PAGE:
April 3, 2013 — Opponents of same-sex marriage have wrongly "latched on" to remarks by Supreme Court Justice Ruth Bader Ginsburg that the court's Roe v. Wade decision legalizing abortion "'moved too far, too fast,'" a New York Times editorial states. Ginsburg's comments are being used to "argue that a toxic multidecade backlash against abortion rights could have been avoided if the court had given states more time to act -- supposedly a cautionary lesson for marriage equality," the editorial adds.
However, the "real story" about the landmark abortion-rights case -- as argued in a book by Yale University professors Linda Greenhouse and Reva Siegel -- "is that political conflict over abortion was escalating before the Roe decision, and that state progress on decriminalization had reached a standstill in the face of opposition from the Roman Catholic Church," the editorial explains. It adds, "Had the Supreme Court waited for the states to move, women in a large portion of the country would still be denied the fundamental right to make their own childbearing decisions."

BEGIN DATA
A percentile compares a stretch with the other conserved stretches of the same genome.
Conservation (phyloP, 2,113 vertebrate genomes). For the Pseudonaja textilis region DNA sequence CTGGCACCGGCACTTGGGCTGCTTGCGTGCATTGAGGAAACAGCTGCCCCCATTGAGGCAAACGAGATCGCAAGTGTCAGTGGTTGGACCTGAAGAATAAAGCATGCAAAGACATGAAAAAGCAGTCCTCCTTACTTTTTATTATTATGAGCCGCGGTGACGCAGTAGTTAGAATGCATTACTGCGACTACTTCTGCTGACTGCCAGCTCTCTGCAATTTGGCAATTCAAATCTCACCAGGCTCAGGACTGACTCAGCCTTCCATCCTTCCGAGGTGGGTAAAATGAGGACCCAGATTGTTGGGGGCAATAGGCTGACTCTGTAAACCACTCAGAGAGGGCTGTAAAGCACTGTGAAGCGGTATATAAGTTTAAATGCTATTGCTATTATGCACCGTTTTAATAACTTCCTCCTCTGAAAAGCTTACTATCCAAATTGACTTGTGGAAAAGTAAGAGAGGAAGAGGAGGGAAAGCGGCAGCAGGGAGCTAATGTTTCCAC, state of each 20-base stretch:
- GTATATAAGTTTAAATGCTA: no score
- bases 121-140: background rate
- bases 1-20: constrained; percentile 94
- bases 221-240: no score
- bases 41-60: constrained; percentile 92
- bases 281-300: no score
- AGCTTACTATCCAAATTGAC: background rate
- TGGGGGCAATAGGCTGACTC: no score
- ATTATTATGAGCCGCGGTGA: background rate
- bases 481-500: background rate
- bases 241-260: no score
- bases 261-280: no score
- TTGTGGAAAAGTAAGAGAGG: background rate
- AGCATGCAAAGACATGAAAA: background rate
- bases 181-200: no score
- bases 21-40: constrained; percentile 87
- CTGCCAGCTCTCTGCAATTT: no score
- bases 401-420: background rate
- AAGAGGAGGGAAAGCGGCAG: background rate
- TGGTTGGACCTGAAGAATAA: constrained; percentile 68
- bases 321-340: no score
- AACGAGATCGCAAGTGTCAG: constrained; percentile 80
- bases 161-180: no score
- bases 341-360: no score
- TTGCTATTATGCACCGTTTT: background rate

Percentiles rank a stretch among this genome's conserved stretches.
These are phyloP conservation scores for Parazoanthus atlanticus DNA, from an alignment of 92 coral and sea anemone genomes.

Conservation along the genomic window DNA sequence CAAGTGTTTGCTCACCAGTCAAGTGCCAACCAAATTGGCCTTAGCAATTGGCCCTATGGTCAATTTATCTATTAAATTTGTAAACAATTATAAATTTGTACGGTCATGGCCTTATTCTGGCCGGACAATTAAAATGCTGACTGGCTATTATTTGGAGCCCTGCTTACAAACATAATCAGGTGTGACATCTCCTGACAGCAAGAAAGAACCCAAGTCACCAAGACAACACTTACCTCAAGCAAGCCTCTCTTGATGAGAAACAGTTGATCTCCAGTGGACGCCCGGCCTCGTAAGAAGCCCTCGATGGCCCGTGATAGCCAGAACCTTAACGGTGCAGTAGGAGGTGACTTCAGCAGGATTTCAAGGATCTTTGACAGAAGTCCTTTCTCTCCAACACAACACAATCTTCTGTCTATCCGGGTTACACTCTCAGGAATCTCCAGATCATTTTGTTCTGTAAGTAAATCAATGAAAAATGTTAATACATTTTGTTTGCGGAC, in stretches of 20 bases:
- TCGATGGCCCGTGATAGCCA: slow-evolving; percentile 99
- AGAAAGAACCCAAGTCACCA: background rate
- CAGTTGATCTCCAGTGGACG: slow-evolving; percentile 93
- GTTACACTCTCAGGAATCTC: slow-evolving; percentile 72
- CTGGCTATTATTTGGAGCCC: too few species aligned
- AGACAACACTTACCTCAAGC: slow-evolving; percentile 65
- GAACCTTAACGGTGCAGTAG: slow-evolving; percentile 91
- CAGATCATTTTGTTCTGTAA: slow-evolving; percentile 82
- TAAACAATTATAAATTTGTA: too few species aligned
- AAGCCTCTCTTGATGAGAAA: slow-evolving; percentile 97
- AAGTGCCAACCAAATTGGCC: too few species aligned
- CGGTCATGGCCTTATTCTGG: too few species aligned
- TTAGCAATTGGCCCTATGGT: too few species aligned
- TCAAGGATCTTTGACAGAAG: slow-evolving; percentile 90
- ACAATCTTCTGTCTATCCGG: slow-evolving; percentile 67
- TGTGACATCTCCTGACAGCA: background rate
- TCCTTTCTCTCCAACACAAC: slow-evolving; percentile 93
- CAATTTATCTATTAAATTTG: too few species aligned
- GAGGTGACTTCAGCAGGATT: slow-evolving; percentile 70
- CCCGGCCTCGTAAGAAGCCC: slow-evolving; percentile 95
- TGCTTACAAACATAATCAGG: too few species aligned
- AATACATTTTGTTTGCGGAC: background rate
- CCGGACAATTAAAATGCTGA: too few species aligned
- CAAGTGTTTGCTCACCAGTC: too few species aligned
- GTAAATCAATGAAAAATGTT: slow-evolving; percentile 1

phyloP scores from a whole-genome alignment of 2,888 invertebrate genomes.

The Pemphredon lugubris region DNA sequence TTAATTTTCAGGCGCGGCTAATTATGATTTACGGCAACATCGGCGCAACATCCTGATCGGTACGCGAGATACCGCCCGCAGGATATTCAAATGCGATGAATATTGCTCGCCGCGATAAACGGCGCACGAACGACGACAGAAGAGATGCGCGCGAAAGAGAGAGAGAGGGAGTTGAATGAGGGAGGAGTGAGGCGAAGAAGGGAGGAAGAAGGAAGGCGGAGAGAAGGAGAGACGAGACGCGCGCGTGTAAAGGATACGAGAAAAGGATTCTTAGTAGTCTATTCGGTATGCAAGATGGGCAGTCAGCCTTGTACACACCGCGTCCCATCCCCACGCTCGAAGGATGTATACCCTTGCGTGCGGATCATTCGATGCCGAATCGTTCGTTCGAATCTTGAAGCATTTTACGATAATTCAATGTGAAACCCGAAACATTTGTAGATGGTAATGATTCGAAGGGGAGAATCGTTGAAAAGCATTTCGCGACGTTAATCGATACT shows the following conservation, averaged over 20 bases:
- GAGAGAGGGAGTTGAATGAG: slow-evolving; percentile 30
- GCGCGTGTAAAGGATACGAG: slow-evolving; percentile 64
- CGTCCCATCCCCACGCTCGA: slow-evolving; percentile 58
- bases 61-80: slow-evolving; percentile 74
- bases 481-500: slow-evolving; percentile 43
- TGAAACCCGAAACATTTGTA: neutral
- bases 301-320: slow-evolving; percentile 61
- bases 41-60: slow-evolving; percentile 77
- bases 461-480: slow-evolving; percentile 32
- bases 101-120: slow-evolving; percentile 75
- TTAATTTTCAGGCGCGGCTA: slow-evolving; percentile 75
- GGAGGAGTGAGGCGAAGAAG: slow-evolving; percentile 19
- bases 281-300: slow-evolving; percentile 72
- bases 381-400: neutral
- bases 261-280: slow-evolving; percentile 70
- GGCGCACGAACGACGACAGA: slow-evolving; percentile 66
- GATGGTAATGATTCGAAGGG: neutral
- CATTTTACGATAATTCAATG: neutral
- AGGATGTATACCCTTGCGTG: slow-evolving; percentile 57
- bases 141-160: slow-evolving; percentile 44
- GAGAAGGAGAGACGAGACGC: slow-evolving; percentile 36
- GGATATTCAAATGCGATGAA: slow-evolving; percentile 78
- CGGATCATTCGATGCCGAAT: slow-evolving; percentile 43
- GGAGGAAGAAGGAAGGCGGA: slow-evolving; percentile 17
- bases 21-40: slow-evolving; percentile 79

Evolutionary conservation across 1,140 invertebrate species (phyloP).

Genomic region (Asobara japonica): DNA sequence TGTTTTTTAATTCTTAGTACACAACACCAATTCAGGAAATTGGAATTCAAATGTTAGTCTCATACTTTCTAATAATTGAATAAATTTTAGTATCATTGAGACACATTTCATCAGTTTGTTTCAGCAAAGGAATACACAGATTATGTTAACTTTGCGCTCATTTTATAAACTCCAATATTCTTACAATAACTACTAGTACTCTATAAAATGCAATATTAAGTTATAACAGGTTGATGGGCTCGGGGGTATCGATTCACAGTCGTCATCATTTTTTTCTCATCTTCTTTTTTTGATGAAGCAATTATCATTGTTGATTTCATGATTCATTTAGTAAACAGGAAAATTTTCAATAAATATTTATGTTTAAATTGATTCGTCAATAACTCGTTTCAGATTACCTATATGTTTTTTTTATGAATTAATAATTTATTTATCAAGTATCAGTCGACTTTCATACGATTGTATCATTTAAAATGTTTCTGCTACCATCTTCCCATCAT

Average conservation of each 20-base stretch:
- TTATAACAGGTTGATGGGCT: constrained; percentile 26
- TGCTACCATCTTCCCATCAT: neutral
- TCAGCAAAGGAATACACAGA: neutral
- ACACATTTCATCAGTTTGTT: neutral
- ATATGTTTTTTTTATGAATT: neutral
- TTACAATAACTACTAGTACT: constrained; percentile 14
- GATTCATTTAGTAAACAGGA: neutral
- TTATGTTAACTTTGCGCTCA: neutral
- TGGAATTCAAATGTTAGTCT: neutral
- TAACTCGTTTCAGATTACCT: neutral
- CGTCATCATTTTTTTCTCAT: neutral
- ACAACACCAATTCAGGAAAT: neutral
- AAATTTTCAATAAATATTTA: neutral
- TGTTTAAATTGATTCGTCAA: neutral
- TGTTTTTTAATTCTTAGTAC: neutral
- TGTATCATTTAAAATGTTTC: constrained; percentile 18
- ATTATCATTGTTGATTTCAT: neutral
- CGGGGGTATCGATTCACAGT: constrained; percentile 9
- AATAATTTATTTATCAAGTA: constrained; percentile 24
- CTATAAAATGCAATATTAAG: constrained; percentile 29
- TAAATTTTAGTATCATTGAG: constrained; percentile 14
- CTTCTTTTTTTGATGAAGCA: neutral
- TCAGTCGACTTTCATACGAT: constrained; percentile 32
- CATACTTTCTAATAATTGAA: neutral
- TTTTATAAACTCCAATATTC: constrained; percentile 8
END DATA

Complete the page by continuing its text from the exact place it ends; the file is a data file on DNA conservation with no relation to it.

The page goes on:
The editorial also refutes "[t]he claim that the court invited a backlash by getting too far ahead of public opinion." The editorial cites a Gallup poll conducted at the time of the Roe ruling in which a "substantial majority" of U.S. residents said they supported abortion rights. As Greenhouse and Siegel argue, the "political polarization around abortion owes more to political realignment and the vehemence and perseverance of abortion opponents than general public anger at the court's ruling," according to the editorial.
"There is bound to be conflict and opposition when minorities pursue their rights, whether legislatively, in the voting booth or in the courts," the editorial states. However, "overblown fears of a backlash based on a false reading of politics before and after Roe v. Wade" should not prevent the Supreme Court from "enforcing equal protection by declaring same-sex marriage a constitutionally protected right in every state," it concludes (New York Times, 4/2).